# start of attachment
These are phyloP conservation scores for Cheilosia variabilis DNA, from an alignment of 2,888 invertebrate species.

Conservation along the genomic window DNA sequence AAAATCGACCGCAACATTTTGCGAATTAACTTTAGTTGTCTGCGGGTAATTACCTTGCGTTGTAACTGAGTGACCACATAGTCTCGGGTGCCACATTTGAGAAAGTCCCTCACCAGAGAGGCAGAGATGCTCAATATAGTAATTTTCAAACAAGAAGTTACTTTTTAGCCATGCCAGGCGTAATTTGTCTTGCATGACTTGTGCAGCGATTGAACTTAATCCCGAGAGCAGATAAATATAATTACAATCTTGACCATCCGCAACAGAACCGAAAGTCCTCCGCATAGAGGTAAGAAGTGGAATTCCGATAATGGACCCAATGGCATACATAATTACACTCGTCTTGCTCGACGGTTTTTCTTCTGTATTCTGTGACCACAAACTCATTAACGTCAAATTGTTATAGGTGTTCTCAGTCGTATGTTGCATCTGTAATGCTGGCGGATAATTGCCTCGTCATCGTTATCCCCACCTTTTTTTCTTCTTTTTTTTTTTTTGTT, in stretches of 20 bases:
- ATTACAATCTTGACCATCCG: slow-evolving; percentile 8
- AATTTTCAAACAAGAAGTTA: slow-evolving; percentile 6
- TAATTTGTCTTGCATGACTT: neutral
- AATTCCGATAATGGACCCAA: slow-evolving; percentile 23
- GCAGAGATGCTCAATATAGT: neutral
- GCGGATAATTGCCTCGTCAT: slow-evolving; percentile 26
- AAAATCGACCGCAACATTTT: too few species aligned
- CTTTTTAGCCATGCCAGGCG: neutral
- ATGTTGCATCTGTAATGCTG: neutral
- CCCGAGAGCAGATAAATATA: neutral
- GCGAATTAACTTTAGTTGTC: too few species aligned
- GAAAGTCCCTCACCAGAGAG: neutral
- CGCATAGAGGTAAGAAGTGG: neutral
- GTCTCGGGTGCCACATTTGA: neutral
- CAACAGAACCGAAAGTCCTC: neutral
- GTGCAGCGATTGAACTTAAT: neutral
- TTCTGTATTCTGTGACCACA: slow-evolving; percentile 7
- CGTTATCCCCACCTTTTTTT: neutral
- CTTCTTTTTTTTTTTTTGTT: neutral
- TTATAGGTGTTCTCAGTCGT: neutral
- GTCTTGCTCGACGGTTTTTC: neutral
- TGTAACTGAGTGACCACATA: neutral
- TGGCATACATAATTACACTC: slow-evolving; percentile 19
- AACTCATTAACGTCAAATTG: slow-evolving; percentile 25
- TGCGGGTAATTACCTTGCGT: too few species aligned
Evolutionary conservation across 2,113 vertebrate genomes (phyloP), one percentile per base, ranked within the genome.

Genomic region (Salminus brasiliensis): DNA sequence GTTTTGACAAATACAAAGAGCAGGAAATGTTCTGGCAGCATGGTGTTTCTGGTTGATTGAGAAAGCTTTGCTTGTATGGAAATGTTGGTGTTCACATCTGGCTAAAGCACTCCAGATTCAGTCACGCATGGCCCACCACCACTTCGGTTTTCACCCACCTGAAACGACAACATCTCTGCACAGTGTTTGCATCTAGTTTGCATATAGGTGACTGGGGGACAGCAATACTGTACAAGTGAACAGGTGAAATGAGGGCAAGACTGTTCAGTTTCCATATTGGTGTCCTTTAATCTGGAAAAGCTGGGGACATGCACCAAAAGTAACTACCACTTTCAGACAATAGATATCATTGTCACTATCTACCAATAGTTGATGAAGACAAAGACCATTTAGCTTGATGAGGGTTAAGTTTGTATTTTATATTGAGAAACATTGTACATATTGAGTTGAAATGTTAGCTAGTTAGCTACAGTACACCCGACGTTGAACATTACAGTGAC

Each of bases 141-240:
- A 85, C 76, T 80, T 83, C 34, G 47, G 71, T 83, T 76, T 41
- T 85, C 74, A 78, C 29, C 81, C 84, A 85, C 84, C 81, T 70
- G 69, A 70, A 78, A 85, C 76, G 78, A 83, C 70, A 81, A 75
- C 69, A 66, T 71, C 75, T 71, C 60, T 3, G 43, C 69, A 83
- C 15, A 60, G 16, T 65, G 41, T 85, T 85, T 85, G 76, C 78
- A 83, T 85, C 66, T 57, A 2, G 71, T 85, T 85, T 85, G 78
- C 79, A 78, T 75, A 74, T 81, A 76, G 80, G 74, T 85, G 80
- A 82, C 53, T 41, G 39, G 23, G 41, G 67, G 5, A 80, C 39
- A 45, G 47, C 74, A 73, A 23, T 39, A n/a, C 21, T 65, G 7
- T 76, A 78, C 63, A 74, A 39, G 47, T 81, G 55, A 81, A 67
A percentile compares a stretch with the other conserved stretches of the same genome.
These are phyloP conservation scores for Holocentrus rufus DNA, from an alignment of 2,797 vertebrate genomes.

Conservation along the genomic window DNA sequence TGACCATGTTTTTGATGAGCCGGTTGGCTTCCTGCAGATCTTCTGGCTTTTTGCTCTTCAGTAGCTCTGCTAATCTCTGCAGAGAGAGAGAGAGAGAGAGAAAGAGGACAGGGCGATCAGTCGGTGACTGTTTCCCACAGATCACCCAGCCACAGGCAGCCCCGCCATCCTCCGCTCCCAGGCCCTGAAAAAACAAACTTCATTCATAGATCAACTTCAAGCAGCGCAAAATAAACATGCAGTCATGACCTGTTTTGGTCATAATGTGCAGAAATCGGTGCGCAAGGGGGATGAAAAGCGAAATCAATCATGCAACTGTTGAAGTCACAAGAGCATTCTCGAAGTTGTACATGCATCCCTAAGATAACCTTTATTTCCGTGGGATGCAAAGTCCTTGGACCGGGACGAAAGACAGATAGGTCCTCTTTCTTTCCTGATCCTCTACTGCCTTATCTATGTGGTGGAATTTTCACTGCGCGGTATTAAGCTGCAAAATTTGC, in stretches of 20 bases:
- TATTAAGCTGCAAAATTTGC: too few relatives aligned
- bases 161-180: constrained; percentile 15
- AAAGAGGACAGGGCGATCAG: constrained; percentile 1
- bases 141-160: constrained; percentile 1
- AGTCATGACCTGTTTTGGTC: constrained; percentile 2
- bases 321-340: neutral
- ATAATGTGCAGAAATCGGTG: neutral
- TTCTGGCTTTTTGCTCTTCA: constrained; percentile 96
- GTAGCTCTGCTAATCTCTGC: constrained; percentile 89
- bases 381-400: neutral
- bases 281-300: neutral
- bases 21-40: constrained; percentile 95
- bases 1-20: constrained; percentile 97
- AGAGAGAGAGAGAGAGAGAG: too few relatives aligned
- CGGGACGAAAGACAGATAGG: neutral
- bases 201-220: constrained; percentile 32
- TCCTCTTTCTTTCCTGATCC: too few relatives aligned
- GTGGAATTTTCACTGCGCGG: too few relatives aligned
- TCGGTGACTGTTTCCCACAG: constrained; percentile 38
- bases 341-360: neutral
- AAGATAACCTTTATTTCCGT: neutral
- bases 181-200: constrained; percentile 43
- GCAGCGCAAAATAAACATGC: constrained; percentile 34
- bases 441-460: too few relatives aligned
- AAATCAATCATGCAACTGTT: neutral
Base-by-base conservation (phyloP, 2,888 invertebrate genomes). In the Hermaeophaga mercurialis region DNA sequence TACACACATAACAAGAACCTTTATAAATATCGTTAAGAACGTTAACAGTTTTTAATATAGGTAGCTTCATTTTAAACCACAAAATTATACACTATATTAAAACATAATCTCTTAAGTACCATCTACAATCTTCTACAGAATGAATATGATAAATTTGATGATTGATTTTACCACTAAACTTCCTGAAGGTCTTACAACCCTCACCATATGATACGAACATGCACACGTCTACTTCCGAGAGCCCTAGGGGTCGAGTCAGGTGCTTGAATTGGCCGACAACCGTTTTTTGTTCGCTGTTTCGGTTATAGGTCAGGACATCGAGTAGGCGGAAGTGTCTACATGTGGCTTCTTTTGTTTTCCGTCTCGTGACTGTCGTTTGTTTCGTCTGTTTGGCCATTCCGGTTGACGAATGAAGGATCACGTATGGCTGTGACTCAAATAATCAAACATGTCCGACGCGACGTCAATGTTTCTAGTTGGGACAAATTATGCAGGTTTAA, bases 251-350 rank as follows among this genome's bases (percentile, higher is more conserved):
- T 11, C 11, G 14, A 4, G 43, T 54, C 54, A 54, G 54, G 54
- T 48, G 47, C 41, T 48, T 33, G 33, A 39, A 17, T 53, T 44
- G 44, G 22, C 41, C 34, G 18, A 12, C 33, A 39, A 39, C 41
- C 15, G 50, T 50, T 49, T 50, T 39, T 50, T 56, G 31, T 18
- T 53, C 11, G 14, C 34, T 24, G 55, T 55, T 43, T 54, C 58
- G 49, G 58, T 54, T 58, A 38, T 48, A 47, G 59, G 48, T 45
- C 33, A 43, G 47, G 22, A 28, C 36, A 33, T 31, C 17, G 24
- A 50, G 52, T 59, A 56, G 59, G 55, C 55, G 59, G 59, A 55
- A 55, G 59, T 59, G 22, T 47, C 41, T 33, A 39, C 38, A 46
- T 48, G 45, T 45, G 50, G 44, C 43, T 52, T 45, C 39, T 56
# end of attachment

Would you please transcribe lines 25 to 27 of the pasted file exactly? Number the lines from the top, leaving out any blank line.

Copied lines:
- TGGCATACATAATTACACTC: slow-evolving; percentile 19
- AACTCATTAACGTCAAATTG: slow-evolving; percentile 25
- TGCGGGTAATTACCTTGCGT: too few species aligned